JOHNSON v. HENRY

No. 2016 CA 0271.

206 So.3d 916 (2016)

Paula JOHNSON, Wife of and Stanley Johnson, v. Penny HENRY, Wife of and Melvin Henry.

Court of Appeal of Louisiana, First Circuit.


Attorney(s) appearing for the Case

Peter W. Meisner , New Orleans, LA, Attorney for Plaintiffs-Appellees, Paula Johnson, Wife Of and Stanley Johnson.

Keith M. Whipple , Bourg, LA, Attorney for Defendants-Appellants, Penny Henry, Wife of and Melvin Henry.

BEFORE: HIGGINBOTHAM, THERIOT, AND CHUTZ, JJ.


HIGGINBOTHAM, J.

Defendants, husband and wife, appeal the judgment of the trial court that awarded damages and attorney fees to plaintiff for the wife's unauthorized use of plaintiff's identity to purchase a computer.

FACTS AND PROCEDURAL HISTORY

Penny Henry and Paula Johnson were co-workers at Terrebonne General Medical Center. In June 1999, Mrs. Henry obtained Mrs. Johnson's social security number from the hospital data bank. She used this information without Mrs. Johnson's knowledge to purchase a Gateway Computer. When Mrs. Henry stopped making payments towards the computer, Citibank, who purchased the note from Gateway Computer Company, filed a lawsuit against Mrs. Johnson seeking collection of the remaining balance due for the computer. After reviewing the lawsuit, Mrs. Johnson discovered that Mrs. Henry had used her information to purchase the computer.

Criminal charges were filed against Mrs. Henry. As part of a pretrial intervention program, she paid $3,000.00 to Mrs. Johnson in restitution in the criminal proceedings. Mrs. Johnson and her husband, Mr. Stanley Johnson, also filed this civil suit against Mrs. Henry and her husband, Mr. Melvin Henry, seeking damages for physical and non-physical injuries sustained as a result of Mrs. Henry's fraudulent purchase of the computer. The matter came before the trial court on April 29, 2014. After the hearing, the trial court concluded that Mrs. Henry committed an intentional tort against Mrs. Johnson. On May 14, 2014, the trial court signed a judgment in favor of Mrs. Johnson and against Mr. and Mrs. Henry solidarily, in the amount of $7,500.00 in damages and in the amount of one-third of the judgment for attorney fees. Mr. Johnson's claims were dismissed.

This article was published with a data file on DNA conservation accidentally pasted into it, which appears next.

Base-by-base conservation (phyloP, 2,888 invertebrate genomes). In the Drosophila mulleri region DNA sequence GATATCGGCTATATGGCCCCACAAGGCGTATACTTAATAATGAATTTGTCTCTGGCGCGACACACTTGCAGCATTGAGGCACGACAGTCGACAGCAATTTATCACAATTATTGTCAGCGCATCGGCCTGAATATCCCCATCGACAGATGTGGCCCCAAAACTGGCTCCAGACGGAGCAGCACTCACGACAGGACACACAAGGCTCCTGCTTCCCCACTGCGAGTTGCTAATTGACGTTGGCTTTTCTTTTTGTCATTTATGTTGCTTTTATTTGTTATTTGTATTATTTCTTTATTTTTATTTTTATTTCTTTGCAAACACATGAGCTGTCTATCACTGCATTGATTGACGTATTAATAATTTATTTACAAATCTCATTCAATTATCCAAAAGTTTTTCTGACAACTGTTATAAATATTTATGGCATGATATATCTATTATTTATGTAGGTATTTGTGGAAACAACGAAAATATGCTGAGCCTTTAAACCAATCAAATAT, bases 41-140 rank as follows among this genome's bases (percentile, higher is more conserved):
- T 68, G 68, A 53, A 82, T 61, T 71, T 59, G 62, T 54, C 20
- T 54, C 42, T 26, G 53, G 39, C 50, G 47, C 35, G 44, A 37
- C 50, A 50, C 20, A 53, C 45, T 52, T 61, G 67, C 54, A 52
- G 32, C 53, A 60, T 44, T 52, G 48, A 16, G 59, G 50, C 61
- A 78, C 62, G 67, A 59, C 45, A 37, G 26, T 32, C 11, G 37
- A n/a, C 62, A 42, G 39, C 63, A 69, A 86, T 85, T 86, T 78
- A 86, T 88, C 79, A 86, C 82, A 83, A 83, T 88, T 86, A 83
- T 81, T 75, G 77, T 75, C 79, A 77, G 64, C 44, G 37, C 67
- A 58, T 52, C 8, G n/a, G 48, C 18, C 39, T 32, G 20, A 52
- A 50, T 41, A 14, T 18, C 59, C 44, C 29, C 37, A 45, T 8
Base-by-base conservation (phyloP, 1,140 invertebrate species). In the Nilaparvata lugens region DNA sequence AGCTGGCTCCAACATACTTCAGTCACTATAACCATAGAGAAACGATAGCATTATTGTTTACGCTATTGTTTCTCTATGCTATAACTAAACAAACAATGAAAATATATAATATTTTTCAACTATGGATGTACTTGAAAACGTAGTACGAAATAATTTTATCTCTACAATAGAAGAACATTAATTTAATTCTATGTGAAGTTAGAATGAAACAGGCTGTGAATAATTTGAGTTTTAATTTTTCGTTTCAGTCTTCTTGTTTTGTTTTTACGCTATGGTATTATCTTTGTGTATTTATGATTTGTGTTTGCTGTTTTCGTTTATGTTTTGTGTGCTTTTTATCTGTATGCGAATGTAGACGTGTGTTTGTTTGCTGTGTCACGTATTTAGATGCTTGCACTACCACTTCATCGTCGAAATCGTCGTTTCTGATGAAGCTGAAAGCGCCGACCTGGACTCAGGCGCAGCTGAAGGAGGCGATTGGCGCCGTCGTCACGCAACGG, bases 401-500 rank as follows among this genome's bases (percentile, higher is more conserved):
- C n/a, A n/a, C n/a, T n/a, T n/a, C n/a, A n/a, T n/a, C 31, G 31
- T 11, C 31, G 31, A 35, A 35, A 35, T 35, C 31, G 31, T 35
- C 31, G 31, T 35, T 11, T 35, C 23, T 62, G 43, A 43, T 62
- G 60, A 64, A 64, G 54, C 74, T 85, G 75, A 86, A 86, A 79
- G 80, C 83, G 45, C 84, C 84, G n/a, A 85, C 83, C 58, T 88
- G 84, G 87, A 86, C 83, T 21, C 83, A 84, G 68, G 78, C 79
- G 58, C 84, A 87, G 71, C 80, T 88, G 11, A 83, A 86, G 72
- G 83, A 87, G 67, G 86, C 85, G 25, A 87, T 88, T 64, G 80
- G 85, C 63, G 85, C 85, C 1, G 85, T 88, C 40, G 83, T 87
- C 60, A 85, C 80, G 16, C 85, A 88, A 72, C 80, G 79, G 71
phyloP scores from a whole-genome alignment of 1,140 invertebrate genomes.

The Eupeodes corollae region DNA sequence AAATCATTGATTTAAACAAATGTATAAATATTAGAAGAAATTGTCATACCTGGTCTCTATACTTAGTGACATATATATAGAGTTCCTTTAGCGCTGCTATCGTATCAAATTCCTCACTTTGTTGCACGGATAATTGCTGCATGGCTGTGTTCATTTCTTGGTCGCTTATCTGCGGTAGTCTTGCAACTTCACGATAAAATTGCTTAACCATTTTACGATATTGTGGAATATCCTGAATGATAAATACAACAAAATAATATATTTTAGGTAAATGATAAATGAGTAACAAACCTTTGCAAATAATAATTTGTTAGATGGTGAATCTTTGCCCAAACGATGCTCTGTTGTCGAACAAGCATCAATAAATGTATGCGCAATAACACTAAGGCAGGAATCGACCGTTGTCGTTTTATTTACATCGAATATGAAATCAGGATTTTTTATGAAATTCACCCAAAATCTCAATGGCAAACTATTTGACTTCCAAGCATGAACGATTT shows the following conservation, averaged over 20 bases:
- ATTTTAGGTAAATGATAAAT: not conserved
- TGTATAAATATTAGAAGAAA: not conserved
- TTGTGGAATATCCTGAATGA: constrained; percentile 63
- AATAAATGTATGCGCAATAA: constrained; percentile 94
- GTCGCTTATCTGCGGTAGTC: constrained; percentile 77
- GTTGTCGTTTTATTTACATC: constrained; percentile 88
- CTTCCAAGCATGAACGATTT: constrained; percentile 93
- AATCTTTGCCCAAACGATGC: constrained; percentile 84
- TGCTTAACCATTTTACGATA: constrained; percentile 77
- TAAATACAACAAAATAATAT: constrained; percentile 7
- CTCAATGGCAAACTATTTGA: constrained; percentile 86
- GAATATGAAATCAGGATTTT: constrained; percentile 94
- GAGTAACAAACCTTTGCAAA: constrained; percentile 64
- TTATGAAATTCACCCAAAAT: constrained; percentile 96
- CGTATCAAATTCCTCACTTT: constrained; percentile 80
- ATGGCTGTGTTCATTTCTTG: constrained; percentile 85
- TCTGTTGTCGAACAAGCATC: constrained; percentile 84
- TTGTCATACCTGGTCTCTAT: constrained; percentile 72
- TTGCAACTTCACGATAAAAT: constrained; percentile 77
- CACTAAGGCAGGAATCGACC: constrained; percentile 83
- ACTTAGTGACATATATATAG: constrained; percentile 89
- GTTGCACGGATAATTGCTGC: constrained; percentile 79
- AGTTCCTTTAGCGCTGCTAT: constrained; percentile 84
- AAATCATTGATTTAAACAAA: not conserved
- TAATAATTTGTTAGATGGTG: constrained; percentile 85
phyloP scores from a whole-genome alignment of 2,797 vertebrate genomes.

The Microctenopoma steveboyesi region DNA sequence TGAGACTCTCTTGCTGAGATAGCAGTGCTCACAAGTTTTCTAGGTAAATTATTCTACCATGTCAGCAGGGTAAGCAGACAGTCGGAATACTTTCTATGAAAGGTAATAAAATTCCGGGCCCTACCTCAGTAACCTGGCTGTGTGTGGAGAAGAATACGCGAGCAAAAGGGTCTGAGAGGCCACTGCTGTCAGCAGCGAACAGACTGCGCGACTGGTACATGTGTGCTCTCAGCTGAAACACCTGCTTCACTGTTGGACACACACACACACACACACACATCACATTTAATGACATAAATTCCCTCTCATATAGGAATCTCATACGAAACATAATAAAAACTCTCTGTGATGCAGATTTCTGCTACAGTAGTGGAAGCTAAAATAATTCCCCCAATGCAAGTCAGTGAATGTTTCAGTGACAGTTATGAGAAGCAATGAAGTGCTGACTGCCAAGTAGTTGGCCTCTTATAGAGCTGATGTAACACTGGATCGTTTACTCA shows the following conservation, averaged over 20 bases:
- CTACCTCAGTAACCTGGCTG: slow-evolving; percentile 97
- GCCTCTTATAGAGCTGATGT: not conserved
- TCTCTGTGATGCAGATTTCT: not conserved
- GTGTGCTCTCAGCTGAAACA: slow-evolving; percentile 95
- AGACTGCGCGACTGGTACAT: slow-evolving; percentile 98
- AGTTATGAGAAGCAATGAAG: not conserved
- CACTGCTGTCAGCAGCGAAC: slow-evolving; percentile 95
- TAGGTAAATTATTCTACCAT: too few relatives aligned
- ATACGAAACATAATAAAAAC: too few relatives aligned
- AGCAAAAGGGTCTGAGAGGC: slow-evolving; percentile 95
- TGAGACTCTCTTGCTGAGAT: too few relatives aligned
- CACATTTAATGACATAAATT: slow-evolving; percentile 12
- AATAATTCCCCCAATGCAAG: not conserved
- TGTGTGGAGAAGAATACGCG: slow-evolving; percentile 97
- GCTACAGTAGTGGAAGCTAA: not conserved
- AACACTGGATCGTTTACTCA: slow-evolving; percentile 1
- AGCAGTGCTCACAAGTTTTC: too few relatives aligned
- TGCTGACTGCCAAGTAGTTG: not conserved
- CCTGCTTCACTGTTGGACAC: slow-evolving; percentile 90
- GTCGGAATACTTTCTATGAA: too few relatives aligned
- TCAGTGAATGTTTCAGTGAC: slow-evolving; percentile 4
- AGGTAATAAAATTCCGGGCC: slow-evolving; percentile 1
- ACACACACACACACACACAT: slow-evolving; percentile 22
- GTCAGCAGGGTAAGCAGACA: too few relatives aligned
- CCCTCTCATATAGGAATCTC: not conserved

The Henrys suspensively appealed the judgment and assigned five errors: (1) the trial court erred in awarding Mrs. Johnson $7,500.00 as damages for mental anguish; (2) the trial court erred in failing to give credit to the Henrys for the $3,000.00 previously paid to Mrs. Johnson for restitution in the criminal case; (3) the trial court committed manifest error in failing to find that Mrs. Johnson had been sufficiently compensated for her mental anguish by the $3,000.00 which she had been awarded and accepted in the criminal case; (4) the trial court erred in casting Mr. Henry in judgment for the intentional tort of his wife; and (5) the trial court erred in awarding attorney fees.

LAW AND ANALYSIS

I. Damages

In the Henrys' first three assignments of error they challenge the trial court's award of damages in the amount of $7,500.00. Specifically, the Henrys allege that the award was excessive considering the mental anguish suffered by Mrs. Johnson, and that they should have been given a credit for the $3,000.00 they already paid to Mrs. Johnson as part of the pretrial intervention program.

The May 14, 2014 judgment specifically stated that the $7,500.00 award "comprises the special and general damages to which Paula Johnson is entitled."1 General and specific damages may be awarded in globo and such award will not be set aside absent an abuse of discretion. Sims v. Selvage, 499 So.2d 325, 328 (La. App. 1st Cir. 1986), writ not considered, 503 So.2d 7 (La. 1987). It is only after the articulated analysis of the facts discloses an abuse of discretion that the award on appellate review can be considered either excessive or insufficient. Reck v. Stevens, 373 So.2d 498, 501 (La. 1979). A lump sum judgment is normally presumed to award all items of damages claimed, and the appellant's burden of proving that the fact finder abused its much discretion is more difficult than usual because the intention to award a specific amount for any particular item is not readily ascertainable. Bryan v. City of New Orleans, 98-1263 (La. 1/20/99), 737 So.2d 696, 697-98. Each case must be determined on its own facts and circumstances, and we must examine each element of damage claimed to determine if there was an abuse of discretion. See Reck, 373 So.2d at 501.

In this matter, Mrs. Johnson testified that she was served with Citibank's lawsuit at work causing her to be very upset and embarrassed. She stated that she had to hire an attorney to defend Citibank's lawsuit, which took six months to settle, and necessitated her to going to the District Attorney's office a couple of times, causing her to miss work and lose approximately $220.00 in salary. Additionally, Mrs. Johnson claimed that the lawsuit affected her credit, thereby complicating a real estate transaction in which she and her husband were involved. She said that she hired an attorney to clear up the complication and had to pay an additional $1,000.00 to complete the real estate transaction.

During her testimony, Mrs. Henry admitted that she used Mrs. Johnson's information to purchase the computer. She stated that after Citibank's lawsuit was filed she paid the balance on the computer, $3,000.00 in restitution to Mrs. Johnson, and between $500.00 and $600.00 to Mrs. Johnson to pay for her attorney fees.